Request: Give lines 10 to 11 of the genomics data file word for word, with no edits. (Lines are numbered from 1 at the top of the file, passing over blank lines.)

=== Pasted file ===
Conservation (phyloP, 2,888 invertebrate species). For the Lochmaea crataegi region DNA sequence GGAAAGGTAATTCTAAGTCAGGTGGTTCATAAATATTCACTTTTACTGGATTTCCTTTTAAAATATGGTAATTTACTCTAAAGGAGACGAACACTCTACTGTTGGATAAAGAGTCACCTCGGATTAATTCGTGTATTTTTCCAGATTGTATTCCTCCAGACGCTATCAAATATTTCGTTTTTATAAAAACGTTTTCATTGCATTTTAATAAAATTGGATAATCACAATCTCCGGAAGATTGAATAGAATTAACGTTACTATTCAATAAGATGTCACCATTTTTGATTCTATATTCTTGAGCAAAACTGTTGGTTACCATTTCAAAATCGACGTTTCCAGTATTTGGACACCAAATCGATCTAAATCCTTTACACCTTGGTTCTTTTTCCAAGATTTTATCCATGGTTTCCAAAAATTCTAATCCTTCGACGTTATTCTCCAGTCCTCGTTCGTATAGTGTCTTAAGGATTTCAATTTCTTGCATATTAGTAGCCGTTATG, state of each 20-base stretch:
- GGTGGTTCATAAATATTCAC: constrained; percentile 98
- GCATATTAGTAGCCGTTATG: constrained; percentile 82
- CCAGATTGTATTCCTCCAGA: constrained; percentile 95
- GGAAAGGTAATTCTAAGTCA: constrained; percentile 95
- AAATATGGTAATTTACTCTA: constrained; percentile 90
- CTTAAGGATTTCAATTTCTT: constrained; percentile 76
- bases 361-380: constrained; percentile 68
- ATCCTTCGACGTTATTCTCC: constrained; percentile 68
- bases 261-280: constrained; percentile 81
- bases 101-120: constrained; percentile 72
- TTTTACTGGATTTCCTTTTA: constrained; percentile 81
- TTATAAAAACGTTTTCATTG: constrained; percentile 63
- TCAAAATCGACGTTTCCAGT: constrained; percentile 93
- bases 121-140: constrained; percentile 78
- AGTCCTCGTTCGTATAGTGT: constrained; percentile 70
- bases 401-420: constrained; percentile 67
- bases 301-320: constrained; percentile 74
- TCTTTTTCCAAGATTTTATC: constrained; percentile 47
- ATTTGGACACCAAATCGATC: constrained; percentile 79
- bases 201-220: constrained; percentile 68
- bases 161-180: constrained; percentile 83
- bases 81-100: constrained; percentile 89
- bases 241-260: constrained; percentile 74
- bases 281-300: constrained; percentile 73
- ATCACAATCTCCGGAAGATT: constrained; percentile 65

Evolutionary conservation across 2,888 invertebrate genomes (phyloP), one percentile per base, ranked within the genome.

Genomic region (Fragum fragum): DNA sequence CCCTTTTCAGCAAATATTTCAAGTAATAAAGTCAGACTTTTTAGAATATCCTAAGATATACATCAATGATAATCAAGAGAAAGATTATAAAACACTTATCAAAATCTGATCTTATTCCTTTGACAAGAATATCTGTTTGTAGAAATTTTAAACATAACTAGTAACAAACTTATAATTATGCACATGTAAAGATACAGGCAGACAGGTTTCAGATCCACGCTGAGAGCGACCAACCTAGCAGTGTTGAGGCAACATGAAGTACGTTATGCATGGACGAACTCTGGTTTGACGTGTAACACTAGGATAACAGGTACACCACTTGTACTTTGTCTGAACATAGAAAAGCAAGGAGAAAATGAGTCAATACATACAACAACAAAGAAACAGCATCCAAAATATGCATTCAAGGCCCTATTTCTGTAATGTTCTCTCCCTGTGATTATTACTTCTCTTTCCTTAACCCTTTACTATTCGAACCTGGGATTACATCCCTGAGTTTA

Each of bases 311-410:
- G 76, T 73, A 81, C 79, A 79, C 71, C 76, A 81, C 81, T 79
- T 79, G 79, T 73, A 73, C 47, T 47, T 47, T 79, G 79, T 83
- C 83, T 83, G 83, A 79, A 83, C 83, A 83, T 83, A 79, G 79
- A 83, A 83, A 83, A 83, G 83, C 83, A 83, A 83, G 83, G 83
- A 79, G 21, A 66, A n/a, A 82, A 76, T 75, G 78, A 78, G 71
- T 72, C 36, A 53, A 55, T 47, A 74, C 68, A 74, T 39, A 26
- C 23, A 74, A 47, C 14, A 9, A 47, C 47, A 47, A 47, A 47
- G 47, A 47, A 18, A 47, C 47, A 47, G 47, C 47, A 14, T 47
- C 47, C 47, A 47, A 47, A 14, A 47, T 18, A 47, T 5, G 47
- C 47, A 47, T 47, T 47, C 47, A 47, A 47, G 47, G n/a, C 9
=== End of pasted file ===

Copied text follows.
- bases 261-280: constrained; percentile 81
- bases 101-120: constrained; percentile 72